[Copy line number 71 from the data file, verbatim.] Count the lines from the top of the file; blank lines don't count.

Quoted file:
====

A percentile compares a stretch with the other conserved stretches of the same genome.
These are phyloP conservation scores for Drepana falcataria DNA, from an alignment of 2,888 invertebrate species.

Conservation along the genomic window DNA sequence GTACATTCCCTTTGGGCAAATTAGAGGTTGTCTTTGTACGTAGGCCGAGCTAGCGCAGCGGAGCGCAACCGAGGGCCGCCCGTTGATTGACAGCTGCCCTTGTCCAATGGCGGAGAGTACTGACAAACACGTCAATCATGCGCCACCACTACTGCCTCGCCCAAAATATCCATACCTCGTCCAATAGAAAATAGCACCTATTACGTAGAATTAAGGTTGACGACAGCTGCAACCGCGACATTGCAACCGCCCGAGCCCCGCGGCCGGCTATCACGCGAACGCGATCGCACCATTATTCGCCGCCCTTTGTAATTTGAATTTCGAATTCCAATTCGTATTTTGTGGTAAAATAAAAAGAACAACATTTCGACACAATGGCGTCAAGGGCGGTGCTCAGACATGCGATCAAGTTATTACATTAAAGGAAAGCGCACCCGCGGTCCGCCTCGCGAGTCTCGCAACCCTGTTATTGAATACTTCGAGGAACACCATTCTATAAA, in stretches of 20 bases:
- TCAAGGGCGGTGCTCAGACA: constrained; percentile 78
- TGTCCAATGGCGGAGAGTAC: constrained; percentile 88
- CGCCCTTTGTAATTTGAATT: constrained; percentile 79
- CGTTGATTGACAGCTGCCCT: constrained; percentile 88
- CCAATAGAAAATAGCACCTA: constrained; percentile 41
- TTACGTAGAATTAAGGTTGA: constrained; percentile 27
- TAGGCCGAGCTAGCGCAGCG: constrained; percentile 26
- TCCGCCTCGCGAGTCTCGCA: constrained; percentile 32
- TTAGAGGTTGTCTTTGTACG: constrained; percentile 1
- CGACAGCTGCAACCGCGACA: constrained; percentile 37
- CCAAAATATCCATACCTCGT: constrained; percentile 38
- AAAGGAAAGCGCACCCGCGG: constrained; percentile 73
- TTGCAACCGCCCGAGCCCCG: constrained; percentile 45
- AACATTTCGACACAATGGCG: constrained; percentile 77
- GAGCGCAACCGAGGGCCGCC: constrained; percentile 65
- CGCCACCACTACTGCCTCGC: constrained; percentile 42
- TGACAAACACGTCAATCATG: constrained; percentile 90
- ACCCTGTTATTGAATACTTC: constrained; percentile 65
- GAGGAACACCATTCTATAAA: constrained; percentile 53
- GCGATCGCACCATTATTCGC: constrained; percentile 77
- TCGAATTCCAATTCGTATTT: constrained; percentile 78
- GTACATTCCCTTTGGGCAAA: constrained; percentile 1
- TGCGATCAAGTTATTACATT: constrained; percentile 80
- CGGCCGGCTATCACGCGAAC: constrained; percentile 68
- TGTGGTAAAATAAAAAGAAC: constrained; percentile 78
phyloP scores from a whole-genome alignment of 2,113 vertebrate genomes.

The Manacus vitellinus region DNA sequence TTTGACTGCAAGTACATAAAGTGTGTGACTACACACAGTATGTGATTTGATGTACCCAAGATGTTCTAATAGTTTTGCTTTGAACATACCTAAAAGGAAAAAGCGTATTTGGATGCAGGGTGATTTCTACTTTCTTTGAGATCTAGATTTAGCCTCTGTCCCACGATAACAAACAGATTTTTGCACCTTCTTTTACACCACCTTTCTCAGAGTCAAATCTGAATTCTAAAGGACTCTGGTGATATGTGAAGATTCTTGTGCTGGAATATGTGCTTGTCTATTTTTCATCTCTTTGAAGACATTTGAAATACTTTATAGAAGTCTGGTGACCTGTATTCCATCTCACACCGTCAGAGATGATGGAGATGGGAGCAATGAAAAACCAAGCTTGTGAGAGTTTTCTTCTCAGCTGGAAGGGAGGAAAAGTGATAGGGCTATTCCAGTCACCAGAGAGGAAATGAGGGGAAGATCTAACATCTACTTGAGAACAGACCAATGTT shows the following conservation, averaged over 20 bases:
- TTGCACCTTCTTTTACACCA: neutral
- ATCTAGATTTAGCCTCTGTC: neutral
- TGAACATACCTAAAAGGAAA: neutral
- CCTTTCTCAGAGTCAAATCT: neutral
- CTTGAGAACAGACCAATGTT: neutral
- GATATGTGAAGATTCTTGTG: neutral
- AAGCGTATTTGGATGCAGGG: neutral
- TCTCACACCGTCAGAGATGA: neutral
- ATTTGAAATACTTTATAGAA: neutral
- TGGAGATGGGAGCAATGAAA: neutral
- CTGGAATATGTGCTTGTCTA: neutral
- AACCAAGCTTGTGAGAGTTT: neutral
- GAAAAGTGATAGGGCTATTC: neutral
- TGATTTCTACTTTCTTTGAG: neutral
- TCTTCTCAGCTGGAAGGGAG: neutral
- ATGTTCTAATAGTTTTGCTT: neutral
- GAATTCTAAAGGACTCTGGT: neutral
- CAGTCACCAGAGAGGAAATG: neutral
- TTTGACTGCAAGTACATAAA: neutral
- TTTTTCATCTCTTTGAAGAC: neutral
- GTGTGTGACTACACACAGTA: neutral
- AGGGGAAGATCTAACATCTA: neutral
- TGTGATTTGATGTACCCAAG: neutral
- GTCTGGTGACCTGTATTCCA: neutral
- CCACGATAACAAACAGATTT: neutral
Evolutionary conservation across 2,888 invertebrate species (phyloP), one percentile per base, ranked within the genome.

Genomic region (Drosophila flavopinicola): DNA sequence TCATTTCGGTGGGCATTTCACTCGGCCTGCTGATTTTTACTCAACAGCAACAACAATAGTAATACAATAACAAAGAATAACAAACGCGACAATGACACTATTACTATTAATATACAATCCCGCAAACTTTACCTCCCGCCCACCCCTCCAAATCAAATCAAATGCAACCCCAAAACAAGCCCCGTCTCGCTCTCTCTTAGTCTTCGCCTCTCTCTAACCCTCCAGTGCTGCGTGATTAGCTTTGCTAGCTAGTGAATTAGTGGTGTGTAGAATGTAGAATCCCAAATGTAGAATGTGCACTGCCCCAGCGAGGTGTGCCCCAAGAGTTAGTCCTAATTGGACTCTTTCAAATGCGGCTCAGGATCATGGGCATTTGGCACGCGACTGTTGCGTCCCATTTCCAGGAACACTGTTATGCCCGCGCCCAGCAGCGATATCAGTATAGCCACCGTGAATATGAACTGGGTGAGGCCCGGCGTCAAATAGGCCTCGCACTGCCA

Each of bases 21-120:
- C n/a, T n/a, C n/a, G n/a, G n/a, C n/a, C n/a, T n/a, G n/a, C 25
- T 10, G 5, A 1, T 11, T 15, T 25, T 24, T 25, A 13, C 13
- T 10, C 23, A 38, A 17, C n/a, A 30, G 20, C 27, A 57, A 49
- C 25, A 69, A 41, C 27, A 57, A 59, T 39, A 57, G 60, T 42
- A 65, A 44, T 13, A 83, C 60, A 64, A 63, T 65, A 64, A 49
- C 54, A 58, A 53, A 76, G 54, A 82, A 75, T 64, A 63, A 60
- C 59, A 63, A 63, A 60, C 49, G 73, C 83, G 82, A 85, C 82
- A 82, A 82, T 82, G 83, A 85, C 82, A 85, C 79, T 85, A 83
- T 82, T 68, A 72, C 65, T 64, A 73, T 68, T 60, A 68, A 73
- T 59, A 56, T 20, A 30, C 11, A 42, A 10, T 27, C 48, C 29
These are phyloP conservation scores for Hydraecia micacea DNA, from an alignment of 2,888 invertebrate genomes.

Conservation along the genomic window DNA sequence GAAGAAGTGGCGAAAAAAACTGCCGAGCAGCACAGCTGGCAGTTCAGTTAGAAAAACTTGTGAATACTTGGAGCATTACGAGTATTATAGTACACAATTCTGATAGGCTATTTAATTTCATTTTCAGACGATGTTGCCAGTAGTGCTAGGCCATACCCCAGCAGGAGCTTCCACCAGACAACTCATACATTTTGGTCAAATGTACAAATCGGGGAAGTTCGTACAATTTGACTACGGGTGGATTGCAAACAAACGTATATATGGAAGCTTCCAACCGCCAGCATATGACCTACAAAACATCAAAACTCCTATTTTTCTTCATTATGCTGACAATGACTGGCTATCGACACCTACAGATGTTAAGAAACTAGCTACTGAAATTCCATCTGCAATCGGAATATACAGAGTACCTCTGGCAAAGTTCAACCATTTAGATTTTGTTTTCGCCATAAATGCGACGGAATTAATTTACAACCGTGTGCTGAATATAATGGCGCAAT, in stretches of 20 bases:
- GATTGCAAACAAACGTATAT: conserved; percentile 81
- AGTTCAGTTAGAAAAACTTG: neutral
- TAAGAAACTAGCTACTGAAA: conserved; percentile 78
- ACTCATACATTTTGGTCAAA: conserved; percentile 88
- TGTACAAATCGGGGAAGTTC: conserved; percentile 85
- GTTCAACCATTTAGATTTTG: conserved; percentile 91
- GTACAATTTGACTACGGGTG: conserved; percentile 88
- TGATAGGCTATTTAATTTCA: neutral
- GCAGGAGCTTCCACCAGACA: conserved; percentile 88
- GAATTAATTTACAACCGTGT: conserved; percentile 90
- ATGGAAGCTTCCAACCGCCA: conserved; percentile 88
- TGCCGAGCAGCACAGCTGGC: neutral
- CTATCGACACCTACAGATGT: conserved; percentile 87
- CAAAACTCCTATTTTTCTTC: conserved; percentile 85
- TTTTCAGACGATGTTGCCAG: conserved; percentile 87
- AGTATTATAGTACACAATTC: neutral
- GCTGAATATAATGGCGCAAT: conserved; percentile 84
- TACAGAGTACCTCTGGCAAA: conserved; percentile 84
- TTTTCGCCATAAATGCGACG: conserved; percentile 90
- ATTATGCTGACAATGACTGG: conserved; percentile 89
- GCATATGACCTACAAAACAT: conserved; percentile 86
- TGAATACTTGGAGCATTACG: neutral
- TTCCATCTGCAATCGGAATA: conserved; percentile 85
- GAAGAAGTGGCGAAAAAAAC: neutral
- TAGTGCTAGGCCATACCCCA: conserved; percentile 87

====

- GATTGCAAACAAACGTATAT: conserved; percentile 81